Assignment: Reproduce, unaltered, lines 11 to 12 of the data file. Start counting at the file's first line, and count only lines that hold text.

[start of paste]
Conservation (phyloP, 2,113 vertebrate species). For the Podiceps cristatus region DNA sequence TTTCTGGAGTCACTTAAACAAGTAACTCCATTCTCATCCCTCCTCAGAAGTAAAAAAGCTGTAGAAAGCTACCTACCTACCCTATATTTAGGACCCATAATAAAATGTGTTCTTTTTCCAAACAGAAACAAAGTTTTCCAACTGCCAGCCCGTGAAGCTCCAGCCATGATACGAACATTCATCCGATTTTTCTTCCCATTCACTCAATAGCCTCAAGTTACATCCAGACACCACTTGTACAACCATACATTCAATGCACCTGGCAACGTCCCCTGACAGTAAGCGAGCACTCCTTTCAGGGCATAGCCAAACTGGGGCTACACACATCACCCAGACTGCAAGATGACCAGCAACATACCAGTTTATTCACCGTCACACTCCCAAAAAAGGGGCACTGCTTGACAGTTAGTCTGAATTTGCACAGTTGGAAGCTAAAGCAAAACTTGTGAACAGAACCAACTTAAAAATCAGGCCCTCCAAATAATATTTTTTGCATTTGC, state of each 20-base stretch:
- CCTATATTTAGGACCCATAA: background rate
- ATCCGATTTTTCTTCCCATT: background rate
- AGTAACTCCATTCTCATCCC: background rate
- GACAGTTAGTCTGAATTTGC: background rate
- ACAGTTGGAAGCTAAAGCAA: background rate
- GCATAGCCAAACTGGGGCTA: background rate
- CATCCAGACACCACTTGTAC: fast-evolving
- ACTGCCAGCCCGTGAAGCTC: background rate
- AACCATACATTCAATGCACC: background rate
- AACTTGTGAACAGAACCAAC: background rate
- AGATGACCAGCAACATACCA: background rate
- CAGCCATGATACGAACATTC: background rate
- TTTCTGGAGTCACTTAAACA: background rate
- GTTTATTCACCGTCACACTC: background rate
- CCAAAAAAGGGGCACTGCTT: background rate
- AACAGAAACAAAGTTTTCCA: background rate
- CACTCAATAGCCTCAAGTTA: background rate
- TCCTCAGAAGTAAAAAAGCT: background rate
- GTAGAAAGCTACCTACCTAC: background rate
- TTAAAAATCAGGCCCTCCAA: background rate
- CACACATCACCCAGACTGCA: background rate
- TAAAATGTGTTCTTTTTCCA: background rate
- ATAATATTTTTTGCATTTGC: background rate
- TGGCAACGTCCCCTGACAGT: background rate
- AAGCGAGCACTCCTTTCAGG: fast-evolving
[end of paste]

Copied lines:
- AACTTGTGAACAGAACCAAC: background rate
- AGATGACCAGCAACATACCA: background rate